On June 18, 2014, Public Health Solutions celebrated progress in public health at its benefit, To Your Health 2014. Colleagues, friends, and stakeholders joined us at Guastavino’s, a perfect backdrop for an evening of celebration, community, and commitment.
The work of the Coalition, a program of Public Health Solutions, was highlighted during the event. This video shows the tremendous strides made in tobacco control and prevention.
Last week, I was honored to be on a panel with NYC’s Commissioner of Health, Dr. Thomas A. Farley, at a day-long discussion sponsored by the New York Academy of Medicine and the NYU Global Institute of Public Health entitled, “Maintaining a Public Health Agenda During Political Change”. Joining me on the panel were Veronica White, Commissioner for NYC Department of Parks and Recreation; and the NYC Department of Health & Mental Hygiene’s Associate Commissioner for External Affairs, Sam Miller, and Deputy Commissioner for Health Promotion and Disease Prevention, Susan Kansagra.
You’re only as good as your partners. That axiom is essential to the Coalition’s success. We partner with community members, legislators, and local health advocates to promote a smoke-free city through neighborhood-based efforts, information sharing, and policy change. Our success would not be possible without a number of health and youth-focused organizations throughout the city.
The NYC Coalition for a Smoke-Free City was honored to be a part of the Communities Putting Prevention to Work Grant (CPPW), a federally funded initiative to combat obesity and tobacco use that spanned fifty communities across the United States where over fifty million people live.
As part of this grant, the Coalition provided funding at both the borough and citywide level to non-profit organizations that committed to increasing awareness in their communities of the harmful effects of tobacco use and secondhand smoke, as well as how tobacco marketing in stores at the point-of-sale perpetuates the epidemic of tobacco-related disease.
According to the World Health Organization, tobacco use is the world’s leading cause of preventable death. If current trends persist, tobacco will kill more than 8 million people worldwide annually by the year 2030, with 80 percent of these deaths in low- and middle-income countries. The top five cigarette-consuming countries are China, Russia, United States, Japan and Indonesia. China consumes more than 35 percent of the world’s cigarettes, with 53 percent of males smoking.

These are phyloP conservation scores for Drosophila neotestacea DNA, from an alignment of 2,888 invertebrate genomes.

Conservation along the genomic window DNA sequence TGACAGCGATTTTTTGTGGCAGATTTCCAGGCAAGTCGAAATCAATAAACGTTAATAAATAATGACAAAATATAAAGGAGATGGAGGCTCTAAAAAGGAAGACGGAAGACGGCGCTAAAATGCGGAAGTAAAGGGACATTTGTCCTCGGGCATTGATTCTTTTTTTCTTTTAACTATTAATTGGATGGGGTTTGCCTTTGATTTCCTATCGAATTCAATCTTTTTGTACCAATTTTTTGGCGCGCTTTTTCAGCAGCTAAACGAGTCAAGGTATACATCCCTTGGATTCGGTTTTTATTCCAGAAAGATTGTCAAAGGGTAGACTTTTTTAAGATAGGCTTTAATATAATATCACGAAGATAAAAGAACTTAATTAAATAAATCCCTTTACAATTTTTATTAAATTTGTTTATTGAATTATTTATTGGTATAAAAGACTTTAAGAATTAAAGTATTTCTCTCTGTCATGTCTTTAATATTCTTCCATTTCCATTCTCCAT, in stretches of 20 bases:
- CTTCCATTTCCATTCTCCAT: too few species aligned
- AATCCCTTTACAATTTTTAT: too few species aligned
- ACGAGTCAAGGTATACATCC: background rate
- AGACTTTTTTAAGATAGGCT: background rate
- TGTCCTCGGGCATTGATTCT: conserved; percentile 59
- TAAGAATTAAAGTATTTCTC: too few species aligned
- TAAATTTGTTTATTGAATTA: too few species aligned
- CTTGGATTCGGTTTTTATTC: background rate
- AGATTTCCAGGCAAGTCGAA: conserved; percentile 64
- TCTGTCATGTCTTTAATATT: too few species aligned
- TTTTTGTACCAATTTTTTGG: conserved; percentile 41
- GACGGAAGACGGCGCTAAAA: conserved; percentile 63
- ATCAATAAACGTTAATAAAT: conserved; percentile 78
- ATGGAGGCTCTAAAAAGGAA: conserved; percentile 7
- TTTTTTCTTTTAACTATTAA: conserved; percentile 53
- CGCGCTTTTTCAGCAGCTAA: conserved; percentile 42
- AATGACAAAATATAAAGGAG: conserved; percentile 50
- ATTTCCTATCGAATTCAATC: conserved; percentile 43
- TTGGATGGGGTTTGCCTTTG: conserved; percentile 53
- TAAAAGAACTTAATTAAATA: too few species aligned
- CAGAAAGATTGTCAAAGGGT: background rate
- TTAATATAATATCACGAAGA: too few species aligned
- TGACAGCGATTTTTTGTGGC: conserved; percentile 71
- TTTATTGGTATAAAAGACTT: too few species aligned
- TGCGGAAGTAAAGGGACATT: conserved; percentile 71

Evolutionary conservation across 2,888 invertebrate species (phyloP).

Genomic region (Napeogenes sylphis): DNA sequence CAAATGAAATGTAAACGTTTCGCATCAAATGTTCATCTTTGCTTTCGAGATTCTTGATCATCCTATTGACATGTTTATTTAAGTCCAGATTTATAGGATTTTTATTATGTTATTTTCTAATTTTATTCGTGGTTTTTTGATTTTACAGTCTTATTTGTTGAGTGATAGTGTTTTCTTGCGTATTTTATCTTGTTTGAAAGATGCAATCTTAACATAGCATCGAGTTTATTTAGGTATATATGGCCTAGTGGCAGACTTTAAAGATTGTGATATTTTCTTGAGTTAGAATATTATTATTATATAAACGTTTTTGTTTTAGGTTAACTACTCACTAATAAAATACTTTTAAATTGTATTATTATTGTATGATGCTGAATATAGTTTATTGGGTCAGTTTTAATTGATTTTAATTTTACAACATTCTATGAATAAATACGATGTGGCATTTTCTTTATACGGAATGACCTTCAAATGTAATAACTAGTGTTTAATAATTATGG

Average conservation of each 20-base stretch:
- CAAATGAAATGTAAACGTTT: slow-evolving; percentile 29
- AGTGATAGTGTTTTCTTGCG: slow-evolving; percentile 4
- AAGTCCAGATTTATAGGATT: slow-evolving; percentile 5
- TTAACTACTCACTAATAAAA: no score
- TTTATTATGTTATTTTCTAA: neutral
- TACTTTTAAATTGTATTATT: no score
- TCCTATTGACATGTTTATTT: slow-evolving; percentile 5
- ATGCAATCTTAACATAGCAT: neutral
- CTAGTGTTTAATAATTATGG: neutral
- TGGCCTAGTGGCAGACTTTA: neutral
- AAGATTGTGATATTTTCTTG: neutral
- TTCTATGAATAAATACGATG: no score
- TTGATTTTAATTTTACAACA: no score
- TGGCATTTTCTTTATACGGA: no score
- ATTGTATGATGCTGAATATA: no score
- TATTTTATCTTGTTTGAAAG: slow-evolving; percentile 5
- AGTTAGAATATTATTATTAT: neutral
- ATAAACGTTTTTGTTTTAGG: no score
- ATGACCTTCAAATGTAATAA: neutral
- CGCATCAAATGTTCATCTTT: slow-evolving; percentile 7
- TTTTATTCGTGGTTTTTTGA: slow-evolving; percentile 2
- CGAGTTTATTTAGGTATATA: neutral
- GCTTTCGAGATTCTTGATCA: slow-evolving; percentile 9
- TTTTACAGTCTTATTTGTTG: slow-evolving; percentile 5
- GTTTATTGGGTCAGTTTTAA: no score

This global tobacco epidemic of preventable death, and economic harm will continue to ravage countries and families around the world unless we work together worldwide with a unified voice against Big Tobacco.
Last week, the NYC Coalition for a Smoke-Free City joined international public health professionals, smoking cessation practitioners, academics and researchers working in tobacco control and public health around the world for a two-day conference in Cardiff, Wales, “Innovative Approaches to Tobacco Control.” The conference offered a packed program of tobacco control experts from across the UK and abroad who spoke about the latest strategies, research and innovative approaches to tobacco control.
Our partner, the American Lung Association of the North East (ALANE), has been awarded a grant for Expanding Smoke-Free Communities, a project made possible by the National Dissemination and Support Initiative of the Centers for Disease Control and Prevention’s (CDC) Community Transformation Grants Program. This week, we’re joining ALANE, Bronx Health REACH, our Bronx Smoke-Free Partnership, The Children’s Hospital of Montefiore and other health advocates to offer strategic direction in a new initiative to reduce tobacco use and eliminate secondhand exposure in multi-unit housing in the South Bronx.
In the South Bronx, one in five adults smoke, and South Bronx residents are 35% more likely to be current smokers than NYC residents overall (19% vs. 14%). Not only does the South Bronx have one of the highest smoking rates in the city, but it also has one of the highest rates of children with asthma. Our work in the South Bronx is vitally important to reduce health disparities in one of the city’s poorest communities.
Our strategic action plan will focus on significantly increasing smoke-free housing options in the South Bronx, in part, by awarding a limited number of Smoke-Free Home Mini-Grants. Low-income housing providers in the South Bronx will be eligible to receive assistance for their efforts to increase smoke-free housing. These awards are just part of a comprehensive approach designed to mobilize low incoming housing providers and increase community capacity towards increasing smoke-free housing.